The continuous-wave (CW) method uses the Dop-
pler effect to detect the presence and speed of an
object moving toward or away from the radar. The
system is unable to determine the range of the object
or to differentiate between objects that lie in the same
direction and are traveling at the same speed. It is
usually used by fire-control systems to track fast-
moving targets at close range.
In the frequency-modulation (FM) method, energy
is transmitted as RF waves that continuously vary,
increasing and decreasing, from a fixed-reference fre-
quency. Measuring the difference between the fre-
quency of the returned signal and the frequency of the
radiated signal gives an indication of range. This
system works well with stationary or slowly moving
targets, but it is not satisfactory for locating fast-
moving objects. It is used in aircraft altimeters that
give a continuous reading of how high the aircraft is
above the Earth.
In the pulse-modulation method, depending on the
type of radar, energy is transmitted in pulses that vary
from less than 1µ to 200µ. The time interval between
transmission and reception is computed and converted
into a visual indication of range in miles or yards.
Pulse-radar systems can also be modified to use the
Doppler effect to detect a moving object. The Navy
uses pulse-modulation radars to a great extent.
FACTORS AFFECTING RADAR
Radar accuracy is a measure of the ability of a
radar system to determine the correct range, bearing,
and, in some cases, altitude of an object. The degree
of accuracy is primarily determined by the resolution
of the radar system and atmospheric conditions.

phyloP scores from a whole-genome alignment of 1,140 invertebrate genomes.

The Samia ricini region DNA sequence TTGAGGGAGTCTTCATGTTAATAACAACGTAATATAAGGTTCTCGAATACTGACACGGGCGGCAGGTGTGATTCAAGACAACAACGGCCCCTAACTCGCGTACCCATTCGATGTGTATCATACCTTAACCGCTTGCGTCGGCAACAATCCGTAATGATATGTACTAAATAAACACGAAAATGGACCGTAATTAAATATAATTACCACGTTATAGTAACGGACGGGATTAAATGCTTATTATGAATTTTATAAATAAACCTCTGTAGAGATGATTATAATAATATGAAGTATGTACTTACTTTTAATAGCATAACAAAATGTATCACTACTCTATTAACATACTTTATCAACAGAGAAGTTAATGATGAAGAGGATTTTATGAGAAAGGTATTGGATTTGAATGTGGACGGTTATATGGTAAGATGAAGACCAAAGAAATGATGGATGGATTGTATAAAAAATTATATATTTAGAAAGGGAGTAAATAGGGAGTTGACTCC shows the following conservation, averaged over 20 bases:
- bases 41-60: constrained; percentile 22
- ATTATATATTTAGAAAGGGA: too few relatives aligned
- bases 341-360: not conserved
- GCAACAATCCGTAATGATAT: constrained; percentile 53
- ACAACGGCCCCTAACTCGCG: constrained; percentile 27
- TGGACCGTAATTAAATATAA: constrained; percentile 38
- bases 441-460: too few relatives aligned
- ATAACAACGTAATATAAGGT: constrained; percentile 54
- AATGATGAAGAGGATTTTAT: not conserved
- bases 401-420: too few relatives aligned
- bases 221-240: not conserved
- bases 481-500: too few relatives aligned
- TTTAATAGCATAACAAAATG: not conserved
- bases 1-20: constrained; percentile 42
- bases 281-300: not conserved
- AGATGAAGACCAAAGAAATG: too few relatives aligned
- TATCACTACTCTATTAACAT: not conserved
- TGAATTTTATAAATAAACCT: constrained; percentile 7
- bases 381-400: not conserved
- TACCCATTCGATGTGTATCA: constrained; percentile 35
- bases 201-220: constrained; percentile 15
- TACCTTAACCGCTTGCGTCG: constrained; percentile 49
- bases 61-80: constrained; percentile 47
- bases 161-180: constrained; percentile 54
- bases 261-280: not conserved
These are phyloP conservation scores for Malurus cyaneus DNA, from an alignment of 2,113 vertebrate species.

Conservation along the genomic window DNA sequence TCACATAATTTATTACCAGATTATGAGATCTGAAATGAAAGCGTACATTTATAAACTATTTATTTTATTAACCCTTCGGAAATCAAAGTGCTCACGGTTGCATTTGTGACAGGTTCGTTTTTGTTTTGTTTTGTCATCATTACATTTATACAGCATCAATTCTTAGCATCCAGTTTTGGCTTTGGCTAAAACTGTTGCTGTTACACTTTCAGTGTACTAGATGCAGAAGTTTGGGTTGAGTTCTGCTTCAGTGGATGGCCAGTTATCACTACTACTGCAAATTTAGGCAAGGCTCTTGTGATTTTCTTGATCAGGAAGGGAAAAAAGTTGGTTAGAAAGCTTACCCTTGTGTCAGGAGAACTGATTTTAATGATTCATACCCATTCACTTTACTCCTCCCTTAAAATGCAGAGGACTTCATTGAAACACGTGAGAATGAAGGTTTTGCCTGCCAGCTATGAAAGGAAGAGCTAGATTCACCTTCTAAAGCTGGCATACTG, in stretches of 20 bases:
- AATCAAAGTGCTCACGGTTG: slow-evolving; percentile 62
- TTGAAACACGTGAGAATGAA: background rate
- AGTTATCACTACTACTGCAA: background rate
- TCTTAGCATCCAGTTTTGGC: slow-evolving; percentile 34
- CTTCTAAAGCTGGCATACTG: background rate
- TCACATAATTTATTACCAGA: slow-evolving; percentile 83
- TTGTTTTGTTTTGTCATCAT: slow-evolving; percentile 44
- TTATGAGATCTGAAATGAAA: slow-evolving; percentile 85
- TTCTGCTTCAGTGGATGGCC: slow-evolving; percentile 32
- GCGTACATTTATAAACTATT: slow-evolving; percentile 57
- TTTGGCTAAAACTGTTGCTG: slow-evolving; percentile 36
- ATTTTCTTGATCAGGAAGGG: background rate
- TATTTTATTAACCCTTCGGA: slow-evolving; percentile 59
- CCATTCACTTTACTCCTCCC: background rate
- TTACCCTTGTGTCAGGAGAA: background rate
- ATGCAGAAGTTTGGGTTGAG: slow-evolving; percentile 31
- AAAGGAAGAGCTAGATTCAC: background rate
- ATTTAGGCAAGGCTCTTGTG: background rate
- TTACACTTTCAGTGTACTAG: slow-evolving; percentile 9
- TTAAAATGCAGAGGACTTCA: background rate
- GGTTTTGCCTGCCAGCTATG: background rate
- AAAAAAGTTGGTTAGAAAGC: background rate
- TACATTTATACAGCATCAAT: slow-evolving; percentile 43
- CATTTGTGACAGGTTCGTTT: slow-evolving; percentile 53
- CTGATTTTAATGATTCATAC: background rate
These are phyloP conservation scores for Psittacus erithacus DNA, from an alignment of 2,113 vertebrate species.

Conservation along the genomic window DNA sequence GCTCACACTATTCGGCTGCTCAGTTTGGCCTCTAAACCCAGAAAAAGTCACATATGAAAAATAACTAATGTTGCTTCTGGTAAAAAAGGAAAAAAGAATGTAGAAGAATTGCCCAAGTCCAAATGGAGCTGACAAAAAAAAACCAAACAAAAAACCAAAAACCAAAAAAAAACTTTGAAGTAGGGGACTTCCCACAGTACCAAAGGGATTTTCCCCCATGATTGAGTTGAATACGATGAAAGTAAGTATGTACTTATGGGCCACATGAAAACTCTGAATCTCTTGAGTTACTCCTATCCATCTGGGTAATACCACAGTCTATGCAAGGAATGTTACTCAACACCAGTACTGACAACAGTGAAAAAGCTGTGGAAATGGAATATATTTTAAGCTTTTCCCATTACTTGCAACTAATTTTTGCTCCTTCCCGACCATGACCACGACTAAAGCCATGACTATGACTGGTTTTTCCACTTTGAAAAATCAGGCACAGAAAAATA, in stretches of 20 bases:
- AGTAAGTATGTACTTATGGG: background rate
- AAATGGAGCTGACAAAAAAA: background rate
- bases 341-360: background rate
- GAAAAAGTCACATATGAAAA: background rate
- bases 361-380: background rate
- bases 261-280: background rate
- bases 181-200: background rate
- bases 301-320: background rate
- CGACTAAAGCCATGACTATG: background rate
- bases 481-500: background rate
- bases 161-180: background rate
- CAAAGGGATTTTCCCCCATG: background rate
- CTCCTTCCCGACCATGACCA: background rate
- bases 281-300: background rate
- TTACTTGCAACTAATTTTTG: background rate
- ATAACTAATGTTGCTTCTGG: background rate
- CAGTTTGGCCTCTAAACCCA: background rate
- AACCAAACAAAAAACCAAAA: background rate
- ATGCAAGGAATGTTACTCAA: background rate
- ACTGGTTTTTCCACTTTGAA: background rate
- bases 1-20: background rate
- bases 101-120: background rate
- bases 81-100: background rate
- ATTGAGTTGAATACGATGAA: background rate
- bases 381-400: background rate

Range resolution is the ability of a radar to resolve
between two targets on the same bearing, but at
slightly different ranges. The degree of range resolu-
tion depends on the width of the transmitted pulse, the
types and sizes of the targets, and the efficiency of the
receiver and the indicator.
Bearing, or azimuth, resolution is the ability of a
radar system to separate objects at the same range, but
at slightly different bearings. The degree of bearing
resolution depends on radar beamwidth and the range
of the targets. The physical size and shape of the an-
tenna determines beamwidth. Two targets at the same
range must be separated by at least one beamwidth to
be distinguished as two objects.
Some external factors that affect radar perfor-
mance are operator skill; size, composition, angle, and
altitude of the target; possible electronic attack (EA)
activity; readiness of equipment (completed planned
maintenance system requirements); and weather con-
Several conditions within the atmosphere can have
an adverse effect on radar performance. A few of
these are temperature inversion, moisture lapse, water
droplets, and dust particles.
Either temperature inversion or moisture lapse,
alone or in combination, can cause a large change in
the refraction index of the lowest few-hundred feet of
the atmosphere. The result is a greater bending of the
radar waves passing through the abnormal condition.
The increased bending in such a situation is referred
to as ducting, and may greatly affect radar perfor-
mance. The radar horizon may be extended or
reduced, depending on the direction in which the radar
waves are bent. The effect of ducting is illustrated in